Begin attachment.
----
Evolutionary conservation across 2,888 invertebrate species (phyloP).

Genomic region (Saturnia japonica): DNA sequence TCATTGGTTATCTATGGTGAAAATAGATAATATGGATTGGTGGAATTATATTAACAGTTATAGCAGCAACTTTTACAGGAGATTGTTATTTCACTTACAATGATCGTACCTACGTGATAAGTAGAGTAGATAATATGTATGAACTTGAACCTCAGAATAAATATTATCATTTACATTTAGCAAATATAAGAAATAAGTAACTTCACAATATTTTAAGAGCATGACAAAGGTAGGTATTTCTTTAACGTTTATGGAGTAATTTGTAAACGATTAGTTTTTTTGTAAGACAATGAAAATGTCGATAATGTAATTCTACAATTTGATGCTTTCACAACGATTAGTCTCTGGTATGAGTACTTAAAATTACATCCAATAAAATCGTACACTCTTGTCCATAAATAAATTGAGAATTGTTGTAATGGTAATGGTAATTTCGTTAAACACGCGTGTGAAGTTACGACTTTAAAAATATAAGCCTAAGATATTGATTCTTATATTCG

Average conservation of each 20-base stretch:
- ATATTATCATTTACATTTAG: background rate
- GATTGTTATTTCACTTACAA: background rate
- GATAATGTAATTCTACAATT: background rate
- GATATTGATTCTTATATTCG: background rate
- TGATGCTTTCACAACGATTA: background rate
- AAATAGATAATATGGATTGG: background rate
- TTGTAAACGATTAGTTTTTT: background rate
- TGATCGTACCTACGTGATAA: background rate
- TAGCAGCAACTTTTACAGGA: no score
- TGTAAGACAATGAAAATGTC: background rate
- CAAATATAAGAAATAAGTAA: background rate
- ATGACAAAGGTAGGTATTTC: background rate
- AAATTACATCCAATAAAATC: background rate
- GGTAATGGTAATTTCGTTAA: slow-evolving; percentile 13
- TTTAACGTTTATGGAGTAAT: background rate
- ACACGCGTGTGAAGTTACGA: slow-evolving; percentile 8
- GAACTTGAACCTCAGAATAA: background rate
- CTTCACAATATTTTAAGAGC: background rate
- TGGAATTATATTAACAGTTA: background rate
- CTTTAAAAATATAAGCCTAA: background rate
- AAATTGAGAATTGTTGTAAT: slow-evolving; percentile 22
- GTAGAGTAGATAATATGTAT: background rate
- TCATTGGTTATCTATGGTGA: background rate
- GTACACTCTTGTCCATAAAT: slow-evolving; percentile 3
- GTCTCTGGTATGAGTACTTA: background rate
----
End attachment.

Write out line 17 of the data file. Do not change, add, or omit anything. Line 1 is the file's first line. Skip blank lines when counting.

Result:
- GGTAATGGTAATTTCGTTAA: slow-evolving; percentile 13